Monday, April 4, 2011

On Clothes

"Excuse me, can you tell me where the bus stop is?", asked a cultured voice in English.

As I gave her directions, I marveled at her command over the language. I know it is no big deal to speak idiomatically correct English, but you don't normally expect it from a lady clad in a burqua.

A burqua brands you not just as Islamic, but as one hailing from a family with conventional values. And such families do not normally educate their girls. And yet, well-educated she definitely was.

Serves me right for make snap judgements based on a person's clothes.
drabble is a story told in exactly 100 words.

Last year's post - C for Chocolate.


Alex J. Cavanaugh said...

Sometimes people surprise us.
You are featured today, Rayna!

Margot Kinberg said...

Natasha - What an interesting example of how we can stereotype people based on the way they dress and/or speak. It's all too easy to judge someone on one of those superficial bases instead of finding out something about that person.

Jen Daiker said...

I love that you showed what you posted last year!!! I've wanted to cheat a few times (when I get stumped) but haven't and it's paid off! I love seeing this. Great post :)

Hilary Melton-Butcher said...

Hi Rayna .. I know - clothes, and just not being white seem to ensure white people think others can't speak English - but they do better than we do ... quite often!! (Much Better too) ... lovely meeting you and I'll be around for another drabble soon .. good word!! Cheers Hilary

Anonymous said...

I tend to think that we do need to be able to make quick judgements based on insufficient information, or otherwise we'd be paralyzed and unable to move - and that can include judgements on people based on clothing.

The key is being able to revise those judgements, just as quickly, when we find out more about them, instead of clinging to the first decision we made and being unwilling to change our mind about that - and also, reviewing those broad preconceptions to determine if they're as accurate or helpful as others that we could use.

Thanks for sharing.

Bz said...

Thanks to Alex's feature I've found another wonderful blog! Nice to meet you! :) good story, straight to the point :)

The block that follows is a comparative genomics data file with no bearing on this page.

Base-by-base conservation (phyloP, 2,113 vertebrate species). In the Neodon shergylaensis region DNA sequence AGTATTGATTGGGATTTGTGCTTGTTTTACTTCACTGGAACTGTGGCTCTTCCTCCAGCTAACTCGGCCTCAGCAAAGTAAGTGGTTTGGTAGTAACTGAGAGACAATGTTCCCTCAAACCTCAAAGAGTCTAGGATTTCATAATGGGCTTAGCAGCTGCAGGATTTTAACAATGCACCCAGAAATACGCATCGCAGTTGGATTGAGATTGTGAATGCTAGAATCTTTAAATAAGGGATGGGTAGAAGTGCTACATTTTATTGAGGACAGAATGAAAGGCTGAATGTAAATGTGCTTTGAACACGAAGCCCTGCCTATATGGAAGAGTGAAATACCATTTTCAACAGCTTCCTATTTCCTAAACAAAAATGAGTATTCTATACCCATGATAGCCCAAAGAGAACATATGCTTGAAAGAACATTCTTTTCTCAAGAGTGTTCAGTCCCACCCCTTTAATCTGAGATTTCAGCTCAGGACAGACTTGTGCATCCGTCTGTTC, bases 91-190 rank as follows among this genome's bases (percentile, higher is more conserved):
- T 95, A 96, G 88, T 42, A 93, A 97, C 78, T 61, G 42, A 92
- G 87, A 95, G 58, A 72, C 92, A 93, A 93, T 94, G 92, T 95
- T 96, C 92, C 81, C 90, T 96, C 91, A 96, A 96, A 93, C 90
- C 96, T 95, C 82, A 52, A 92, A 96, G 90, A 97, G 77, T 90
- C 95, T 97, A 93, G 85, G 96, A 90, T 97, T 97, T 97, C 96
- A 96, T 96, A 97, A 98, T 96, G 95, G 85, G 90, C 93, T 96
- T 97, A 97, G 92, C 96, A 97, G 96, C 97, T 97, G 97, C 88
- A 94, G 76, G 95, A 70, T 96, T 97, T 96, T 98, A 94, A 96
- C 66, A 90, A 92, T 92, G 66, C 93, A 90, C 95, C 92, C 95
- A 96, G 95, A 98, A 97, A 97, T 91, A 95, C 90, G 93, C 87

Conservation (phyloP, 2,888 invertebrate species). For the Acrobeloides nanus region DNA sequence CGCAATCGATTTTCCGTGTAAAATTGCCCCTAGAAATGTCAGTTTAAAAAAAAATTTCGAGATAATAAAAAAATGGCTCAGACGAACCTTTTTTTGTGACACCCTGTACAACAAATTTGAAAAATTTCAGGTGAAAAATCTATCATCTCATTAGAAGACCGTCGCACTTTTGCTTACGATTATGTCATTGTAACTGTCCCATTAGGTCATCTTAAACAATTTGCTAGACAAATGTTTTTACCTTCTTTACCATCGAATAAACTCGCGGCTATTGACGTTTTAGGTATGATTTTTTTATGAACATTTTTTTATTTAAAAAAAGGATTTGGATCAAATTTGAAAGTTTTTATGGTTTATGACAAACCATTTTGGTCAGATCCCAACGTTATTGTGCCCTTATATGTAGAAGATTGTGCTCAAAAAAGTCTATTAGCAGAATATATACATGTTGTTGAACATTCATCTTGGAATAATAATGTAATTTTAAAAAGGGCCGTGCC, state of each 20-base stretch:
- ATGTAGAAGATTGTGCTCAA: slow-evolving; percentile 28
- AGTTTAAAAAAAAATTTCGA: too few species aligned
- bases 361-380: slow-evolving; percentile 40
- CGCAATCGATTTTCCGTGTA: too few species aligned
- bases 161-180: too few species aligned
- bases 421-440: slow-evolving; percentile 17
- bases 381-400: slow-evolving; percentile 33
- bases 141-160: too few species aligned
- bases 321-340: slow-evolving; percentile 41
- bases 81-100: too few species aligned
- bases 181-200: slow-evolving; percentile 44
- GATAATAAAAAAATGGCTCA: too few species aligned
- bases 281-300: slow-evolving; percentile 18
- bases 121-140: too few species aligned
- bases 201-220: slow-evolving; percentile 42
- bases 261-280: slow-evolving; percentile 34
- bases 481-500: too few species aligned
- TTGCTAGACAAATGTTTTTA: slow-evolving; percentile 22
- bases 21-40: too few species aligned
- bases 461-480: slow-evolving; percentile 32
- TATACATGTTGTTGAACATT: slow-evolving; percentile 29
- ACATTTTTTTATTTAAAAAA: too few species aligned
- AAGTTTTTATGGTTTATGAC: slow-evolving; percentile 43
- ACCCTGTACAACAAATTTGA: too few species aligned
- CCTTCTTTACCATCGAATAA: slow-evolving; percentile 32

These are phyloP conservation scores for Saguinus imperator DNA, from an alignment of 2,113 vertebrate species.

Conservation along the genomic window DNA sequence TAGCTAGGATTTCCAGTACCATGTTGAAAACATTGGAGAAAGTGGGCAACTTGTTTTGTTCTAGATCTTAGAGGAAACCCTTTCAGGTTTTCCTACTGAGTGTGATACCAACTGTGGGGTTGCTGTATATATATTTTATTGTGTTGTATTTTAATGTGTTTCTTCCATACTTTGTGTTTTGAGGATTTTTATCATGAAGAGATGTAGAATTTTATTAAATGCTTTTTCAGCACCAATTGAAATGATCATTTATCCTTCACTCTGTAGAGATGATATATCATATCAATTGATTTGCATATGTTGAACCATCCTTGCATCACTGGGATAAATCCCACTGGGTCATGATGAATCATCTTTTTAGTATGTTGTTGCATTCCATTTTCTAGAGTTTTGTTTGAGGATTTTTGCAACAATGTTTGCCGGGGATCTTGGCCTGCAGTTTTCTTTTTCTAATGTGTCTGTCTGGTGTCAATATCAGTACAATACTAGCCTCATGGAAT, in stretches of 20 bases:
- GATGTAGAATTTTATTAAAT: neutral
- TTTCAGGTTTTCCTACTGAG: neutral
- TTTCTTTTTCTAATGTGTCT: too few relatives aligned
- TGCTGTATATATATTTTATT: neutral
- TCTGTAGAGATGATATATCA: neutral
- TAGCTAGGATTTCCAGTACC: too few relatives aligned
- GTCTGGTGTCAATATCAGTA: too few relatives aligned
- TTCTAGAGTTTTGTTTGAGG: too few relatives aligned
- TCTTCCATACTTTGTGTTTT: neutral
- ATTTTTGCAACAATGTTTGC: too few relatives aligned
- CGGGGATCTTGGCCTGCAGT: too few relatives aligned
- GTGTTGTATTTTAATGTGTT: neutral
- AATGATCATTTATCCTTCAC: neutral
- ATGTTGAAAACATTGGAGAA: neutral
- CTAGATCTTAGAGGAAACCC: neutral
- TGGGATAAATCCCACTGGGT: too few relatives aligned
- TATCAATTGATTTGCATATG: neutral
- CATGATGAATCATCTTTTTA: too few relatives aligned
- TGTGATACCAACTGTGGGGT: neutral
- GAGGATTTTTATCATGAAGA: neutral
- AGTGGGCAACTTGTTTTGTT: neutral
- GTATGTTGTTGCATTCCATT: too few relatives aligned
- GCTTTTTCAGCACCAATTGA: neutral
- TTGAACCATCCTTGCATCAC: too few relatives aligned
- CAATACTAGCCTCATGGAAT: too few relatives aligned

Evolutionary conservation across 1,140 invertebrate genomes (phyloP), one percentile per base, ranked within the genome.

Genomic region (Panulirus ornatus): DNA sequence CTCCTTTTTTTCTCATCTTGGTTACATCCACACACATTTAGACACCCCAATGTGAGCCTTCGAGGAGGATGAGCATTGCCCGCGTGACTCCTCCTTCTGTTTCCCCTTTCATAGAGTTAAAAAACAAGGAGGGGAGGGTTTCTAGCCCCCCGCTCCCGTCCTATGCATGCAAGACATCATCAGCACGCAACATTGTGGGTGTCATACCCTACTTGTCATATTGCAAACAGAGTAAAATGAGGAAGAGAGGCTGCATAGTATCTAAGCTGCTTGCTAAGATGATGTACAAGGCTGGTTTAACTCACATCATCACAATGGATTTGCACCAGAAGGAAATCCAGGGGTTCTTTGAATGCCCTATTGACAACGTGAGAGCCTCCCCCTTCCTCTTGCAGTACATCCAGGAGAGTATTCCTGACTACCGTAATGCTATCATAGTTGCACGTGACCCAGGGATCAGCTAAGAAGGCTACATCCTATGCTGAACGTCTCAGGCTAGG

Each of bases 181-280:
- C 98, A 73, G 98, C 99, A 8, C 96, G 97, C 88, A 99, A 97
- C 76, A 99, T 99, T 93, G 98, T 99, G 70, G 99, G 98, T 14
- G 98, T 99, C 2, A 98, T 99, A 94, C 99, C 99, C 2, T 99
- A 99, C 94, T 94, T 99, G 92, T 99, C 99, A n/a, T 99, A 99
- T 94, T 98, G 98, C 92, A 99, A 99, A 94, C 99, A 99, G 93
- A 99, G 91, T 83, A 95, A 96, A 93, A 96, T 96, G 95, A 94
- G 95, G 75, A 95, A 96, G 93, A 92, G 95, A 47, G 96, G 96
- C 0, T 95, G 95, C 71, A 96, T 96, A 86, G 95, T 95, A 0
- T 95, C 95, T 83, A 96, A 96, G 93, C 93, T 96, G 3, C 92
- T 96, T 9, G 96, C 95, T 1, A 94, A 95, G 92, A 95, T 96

Siv Maria said...

If clothes do make the person then I am in serious trouble!

Rayna Natasha Iyer said...

@ Alex - thank you, for being such a great blogger and such a good friend!
And one reason I love blogging buddies is because none of you can judge me by my clothes!

@ Margot - so true. Had I passed the lady on the street, I would have given her a very specific back story. Now I really want to find out more about her.

@ Jen - thank you. Reading last year's posts was fun too- you get to see how you have evolved (for better and not) in one year.

@ Hilary - I guess I should be the last person to talk, considering I have been at the receiving end of "not white, so cannot speak English" prejudice. Guess I never really thought about it that way.
I am just a normal girl- maybe that lady is too.

@ kelworthfiles - Thank you! That is so very profound. And you are absolutely right. We do need to be able to make snap judgements, or we cannot function. The key, as you say, is in being open to amending those judgements.
Thanks for dropping by, and I will return the favour soon. Promise.

@ Bz - thank you. And thanks too for dropping by. I will stop by too, soon.

@ Siv - that's one of the reasons for my liking the internet- nobody knows how you are dressed!

Debra She Who Seeks said...

We all make those snap judgments, don't we?

L. Diane Wolfe said...

I think we're all guilty of doing that.

Dafeenah said...

I am so glad Alex told me about you. I dress like that, but I am American and live overseas. When I speak English heads definitely turn. Alex was definitely right about you. Wisdom suits you perfectly.


Misha said...

Made me think.

It's amazing how quickly we pass judgement on people based on how they look.

It's also amazing how wrong we can be.


Karen Walker said...

Wow, great reminder, Rayna

Ginny the Sock Monkey said...

I learned this important lesson from my boss at work... I've learned to treat each person who walks into my store or who passes me on the street with an equal gaze. However, it is always a good reminder, because our minds sometimes go places we don't necessarily like!

Tina said...